It is important to highlight that there was no difference noted by vaccination or booster status, prior infection, or unvaccinated status. The benefit was the same by sex of the patients. Although the mean age was 65 years, the benefit for patients less than age 60 was the same as greater than 70. The number of baseline risk factors or comorbidities did not influence the magnitude of benefit.
Now Three Ways to Prevent Long Covid?
Before this report, the only way we have known to reduce Long Covid was to avoid a Covid infection (100% effective!) and some reduction afforded by prior vaccination and boosters, the level of that protection mostly in the range of 30 to 50%. The new VA study adds a 3rd way of reducing Long Covid, no less important complications across multiple organ systems, and improved survival and avoidance of hospitalizations. It is the first such report, so it will need to be independently replicated to be certain it holds up. Let’s assume for now that it will. Why did it work?
Potential Mechanism of Benefit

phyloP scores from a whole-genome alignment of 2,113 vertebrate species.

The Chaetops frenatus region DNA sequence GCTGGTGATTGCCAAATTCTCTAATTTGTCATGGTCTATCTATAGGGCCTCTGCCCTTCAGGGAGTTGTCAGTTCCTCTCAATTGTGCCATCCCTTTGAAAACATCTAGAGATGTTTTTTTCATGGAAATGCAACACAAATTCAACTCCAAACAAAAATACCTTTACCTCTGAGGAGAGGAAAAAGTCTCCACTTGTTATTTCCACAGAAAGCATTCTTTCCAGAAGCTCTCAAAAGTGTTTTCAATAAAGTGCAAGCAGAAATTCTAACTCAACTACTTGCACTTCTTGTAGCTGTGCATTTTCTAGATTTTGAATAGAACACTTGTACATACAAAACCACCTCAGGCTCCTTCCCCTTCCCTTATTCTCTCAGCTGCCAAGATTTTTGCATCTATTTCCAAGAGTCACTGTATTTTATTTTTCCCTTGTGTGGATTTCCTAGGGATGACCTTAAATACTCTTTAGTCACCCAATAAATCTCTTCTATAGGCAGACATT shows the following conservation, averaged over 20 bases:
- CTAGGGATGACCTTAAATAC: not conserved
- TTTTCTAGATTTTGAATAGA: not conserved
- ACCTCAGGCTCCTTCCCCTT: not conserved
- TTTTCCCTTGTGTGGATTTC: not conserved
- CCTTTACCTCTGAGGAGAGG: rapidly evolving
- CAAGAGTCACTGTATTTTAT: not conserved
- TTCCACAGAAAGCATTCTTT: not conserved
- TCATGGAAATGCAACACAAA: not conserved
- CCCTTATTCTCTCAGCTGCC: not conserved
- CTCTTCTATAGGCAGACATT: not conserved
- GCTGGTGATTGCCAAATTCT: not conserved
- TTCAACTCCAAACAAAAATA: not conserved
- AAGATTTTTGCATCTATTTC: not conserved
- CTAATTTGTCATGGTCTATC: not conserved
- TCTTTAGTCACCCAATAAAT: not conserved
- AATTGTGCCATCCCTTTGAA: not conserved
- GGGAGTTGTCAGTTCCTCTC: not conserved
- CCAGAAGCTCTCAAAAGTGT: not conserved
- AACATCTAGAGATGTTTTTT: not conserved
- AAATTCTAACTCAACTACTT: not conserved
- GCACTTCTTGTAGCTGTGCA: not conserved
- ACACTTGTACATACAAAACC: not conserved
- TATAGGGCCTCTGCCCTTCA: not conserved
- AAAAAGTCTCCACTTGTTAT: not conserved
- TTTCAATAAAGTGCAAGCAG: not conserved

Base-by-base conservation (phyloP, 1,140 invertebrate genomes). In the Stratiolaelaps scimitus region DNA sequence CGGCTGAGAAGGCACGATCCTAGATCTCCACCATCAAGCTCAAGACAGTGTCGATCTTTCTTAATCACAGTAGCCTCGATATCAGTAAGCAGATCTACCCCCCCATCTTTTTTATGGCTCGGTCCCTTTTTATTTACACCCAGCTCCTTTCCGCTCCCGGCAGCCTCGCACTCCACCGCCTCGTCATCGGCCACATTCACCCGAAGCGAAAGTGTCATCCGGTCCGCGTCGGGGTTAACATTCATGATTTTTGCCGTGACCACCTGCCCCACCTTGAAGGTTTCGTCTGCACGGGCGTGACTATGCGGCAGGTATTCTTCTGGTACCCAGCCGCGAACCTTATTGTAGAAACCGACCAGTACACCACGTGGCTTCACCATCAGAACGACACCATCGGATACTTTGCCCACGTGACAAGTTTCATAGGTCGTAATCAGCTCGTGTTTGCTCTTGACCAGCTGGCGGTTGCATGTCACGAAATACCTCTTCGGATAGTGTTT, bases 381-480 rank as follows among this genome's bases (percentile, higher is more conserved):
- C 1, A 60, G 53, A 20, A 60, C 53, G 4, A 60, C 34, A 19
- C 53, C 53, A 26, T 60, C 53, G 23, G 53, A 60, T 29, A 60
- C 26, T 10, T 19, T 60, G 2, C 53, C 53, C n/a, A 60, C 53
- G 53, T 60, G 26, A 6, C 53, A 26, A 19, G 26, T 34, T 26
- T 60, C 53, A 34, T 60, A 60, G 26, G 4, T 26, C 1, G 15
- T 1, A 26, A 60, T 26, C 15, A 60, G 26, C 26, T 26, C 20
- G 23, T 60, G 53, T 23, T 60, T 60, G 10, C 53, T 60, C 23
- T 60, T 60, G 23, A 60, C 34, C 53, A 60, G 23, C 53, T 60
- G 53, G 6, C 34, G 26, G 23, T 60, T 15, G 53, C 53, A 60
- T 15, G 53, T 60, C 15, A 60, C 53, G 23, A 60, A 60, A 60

We know a major underpinning of Long Covid consists of the enduring viral reservoir and remnants, as documented by multiple studies, along with auto-immunity directed at the persistent virus or virus particles. Paxlovid stops replication of the virus via inhibiting its main protease, such that the likelihood of the virus establishing a reservoir or leaving behind remnants would be reduced. There have been concerns that people who are vaccinated would not mount an immune response if they received paxlovid early in the course of a breakthrough infection, which has been linked to the concerns of rebound. The current study results point against this concern, since the vaccinated and boosted patients did just as well—they derived equal benefit— as unvaccinated, in long-term follow-up. Our group and others will soon be presenting data that the rebound (positive test with or without symptoms) after paxlovid, adjusting for rebound that occurs without Paxlovid, is infrequent, in the 10% ballpark, when systematically studied.
The Age Issues
In the United States, there is a marked decline the use of Paxlovid for people age 70+. As seen in this graph, a person age 45-50 is as likely to get treated as one 80+. The reasons for that are not entirely clear, but concerns about interactions with medications is likely high on the list. Nearly all of the interactions can be safely avoided by stopping the medication for the brief 5-day period of paxlovid treatment.
There are many Paxlovid drug-interaction checkers, but the one I find most useful is from the University of Liverpool summarized in the Table below. As you’ll see there are very few concurrent medications that are contraindicated (black triangle). For most, the interactions can be avoided by holding the medication of concern until the 5-day treatment course is completed.